ENOVIA Mechanical Device Builder

Define Mechanical Devices for use in 3D Process Planning and Validation

DELMIA Mechanical Device Builder enables you to create virtual mechanical devices for downstream planning and simulation. Resource designers can leverage Device Builder’s intuitive user interface to define all the types of mechanical devices used in a manufacturing setting, from simple clamps to complex robots and lift-assist equipment. Once you validate a device model, you can save it to a resource catalog. Planners, programmers, and simulation engineers can use it to define, optimize, and validate manufacturing plans.

  • Collaborate seamlessly across the extended enterprise.
  • Safely validate mechanical devices in a V6 3D environment.
  • Discover and resolve resource related issues early.
  • Capture and re-use resource IP.
  • Easily create any device type.
  • Create and validate kinematic models of manufacturing devices.
    Device Builder provides a collection of easy-to-use tools for the creation of both forward and inverse kinematic devices. Using a library of mathematical operators, users can easily create equations when modeling advanced devices. They can jog individual joints or move the device’s Tool Center Point in 3D to validate the kinematic definition.
  • Create mechanical joints based on axes selection.
    Device Builder enables engineers to create revolute, prismatic, and other types of mechanical joints by selecting frames on the appropriate parts. The enhanced interface lets users create devices based on CAD part and assembly definitions with a limited number of clicks and easy-to-follow workflow.
  • Assign inverse kinematics to manufacturing devices.
    The inverse kinematics functionality allows devices to be driven by commanding tool positions instead of device joint positions. Device Builder provides support for automatic inverse kinematics solvers (generic and numeric) as well as device-specific solvers (for industrial machines based on manufacturer specifications). Device Builder also supports user-defined solvers; users can define the inverse kinematic algorithm for special or experimental machines.
  • Define home positions and joint travel limits.
    Engineers can define joint values that correspond to states (home position) of the machine for use in manufacturing simulation. Joint travel limits let users specify range of motion for validation during simulation. For programming advanced mechanisms, the range of motion can be defined as a formula based on other joint values of the device.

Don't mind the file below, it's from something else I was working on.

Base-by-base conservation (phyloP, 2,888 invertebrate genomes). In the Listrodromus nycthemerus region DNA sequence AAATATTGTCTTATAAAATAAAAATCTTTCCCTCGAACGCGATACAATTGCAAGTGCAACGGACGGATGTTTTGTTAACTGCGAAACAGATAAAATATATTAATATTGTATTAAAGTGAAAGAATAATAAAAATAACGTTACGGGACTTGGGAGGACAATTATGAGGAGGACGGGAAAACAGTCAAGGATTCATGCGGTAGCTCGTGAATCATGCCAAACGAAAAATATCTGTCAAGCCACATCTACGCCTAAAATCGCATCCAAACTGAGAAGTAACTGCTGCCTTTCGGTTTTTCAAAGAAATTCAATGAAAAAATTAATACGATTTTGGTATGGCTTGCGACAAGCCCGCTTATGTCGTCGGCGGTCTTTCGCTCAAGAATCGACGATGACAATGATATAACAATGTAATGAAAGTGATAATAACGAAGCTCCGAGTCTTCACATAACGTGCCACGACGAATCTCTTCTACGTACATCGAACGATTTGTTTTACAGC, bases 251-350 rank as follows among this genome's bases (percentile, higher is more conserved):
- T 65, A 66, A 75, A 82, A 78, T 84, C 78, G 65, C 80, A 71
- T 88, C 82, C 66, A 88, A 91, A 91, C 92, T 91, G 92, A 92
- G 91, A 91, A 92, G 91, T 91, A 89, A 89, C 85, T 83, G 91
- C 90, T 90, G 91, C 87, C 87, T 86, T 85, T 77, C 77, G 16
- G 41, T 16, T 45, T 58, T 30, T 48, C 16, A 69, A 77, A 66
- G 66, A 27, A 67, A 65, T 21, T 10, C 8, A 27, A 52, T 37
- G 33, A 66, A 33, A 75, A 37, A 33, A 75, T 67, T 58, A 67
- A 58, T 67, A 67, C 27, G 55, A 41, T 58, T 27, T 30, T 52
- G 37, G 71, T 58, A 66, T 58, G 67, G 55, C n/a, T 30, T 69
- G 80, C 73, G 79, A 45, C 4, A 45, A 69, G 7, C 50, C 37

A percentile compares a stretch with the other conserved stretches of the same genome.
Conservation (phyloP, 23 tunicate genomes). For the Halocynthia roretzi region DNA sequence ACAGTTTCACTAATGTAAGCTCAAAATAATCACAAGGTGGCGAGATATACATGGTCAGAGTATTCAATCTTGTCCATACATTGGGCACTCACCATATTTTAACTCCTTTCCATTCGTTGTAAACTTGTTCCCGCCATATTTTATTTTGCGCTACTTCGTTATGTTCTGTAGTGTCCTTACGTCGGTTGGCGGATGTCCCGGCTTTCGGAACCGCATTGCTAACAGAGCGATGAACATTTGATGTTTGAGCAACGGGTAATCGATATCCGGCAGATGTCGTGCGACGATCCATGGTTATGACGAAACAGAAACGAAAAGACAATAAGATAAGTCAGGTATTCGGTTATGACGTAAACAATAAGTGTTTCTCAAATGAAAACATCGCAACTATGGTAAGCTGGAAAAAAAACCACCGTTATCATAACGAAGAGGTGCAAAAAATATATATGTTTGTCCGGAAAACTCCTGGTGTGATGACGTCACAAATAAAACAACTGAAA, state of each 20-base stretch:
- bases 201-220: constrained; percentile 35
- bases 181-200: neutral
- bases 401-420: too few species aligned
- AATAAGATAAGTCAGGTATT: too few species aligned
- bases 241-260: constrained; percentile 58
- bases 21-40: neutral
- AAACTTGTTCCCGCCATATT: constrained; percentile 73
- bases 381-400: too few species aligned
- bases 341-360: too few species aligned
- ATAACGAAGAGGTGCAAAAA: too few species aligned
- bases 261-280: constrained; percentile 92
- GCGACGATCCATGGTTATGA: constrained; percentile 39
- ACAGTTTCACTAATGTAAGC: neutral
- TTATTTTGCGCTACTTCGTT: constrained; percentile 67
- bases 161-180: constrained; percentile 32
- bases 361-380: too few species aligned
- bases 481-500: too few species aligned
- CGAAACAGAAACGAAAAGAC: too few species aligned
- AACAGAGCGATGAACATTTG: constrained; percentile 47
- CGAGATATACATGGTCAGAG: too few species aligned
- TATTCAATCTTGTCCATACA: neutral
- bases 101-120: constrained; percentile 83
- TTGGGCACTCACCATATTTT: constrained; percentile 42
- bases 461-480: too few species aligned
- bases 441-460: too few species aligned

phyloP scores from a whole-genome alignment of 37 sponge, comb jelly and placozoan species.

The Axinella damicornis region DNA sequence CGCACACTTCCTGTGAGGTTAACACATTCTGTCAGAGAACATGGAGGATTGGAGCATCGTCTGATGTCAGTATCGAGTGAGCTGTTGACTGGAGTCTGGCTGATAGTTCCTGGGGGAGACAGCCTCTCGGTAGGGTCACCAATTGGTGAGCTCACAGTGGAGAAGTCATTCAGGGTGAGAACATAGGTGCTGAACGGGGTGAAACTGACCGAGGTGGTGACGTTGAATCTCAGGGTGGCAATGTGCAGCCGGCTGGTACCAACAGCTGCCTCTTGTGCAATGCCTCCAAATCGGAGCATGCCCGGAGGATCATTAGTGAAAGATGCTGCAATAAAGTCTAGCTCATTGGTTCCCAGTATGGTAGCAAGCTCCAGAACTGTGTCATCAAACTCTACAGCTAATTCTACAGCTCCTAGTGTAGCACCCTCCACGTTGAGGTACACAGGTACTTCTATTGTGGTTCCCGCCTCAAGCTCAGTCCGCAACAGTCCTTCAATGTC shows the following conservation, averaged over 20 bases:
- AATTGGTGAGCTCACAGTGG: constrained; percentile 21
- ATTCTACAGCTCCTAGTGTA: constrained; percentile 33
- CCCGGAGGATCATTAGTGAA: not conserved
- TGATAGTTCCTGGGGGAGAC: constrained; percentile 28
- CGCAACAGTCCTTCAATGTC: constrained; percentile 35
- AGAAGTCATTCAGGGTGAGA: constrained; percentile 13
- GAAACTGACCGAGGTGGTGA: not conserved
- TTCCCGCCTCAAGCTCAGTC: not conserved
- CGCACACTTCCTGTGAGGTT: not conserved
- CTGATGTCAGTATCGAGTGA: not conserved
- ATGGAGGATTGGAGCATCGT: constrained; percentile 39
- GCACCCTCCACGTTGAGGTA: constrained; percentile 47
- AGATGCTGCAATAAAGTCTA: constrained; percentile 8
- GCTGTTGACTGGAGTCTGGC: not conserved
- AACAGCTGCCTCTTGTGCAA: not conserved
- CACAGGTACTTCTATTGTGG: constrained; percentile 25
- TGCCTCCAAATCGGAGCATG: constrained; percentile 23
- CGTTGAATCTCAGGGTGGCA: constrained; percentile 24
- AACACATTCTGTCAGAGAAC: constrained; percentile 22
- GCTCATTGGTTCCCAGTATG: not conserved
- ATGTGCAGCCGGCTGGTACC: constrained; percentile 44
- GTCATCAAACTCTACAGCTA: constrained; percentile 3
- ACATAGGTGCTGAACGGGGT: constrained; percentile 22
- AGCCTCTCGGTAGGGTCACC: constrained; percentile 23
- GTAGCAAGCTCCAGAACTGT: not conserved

• Define motion controllers and manage motion groups.
    Users can define both motion controllers and motion groups. This enables the coordinated motion of resources such as a robot, a mounted weld gun, and an external positioning table working in tandem in a spot welding scenario.
  • Customize controller profiles.
    You can use Device Builder to define preset controller settings (profiles) for tools, motion, and accuracy for manufacturing devices with inverse kinematics (such as industrial robots). These profiles allow the manufacturing resource to switch the device controller settings during simulation. It is also possible for users to define their own profile schemas. These profiles can be associated with instructions in the robot program and will be downloaded along with the program as part of the off-line programming translation.
  • Synchronize updated resource motion controller for all device instances.
    When the definition of the device controller is modified, resource designers can synchronize the new controller definition with all the device instances used in process planning and detailing.
  • Define the work envelope for robot devices.
    Engineers can create a robot envelope within which all points are reachable with the selected tool profile. The envelope is used primarily to find the reachable position for the device.
  • Automatically redefine the Tool Center Point when tooling is attached.
    A user-friendly, single-step procedure mounts an end-of-arm tooling device on a robot or a robot on a rail device. Once mounted, the Tool Center Point of the device is automatically redefined in accord with the mounted device’s profile.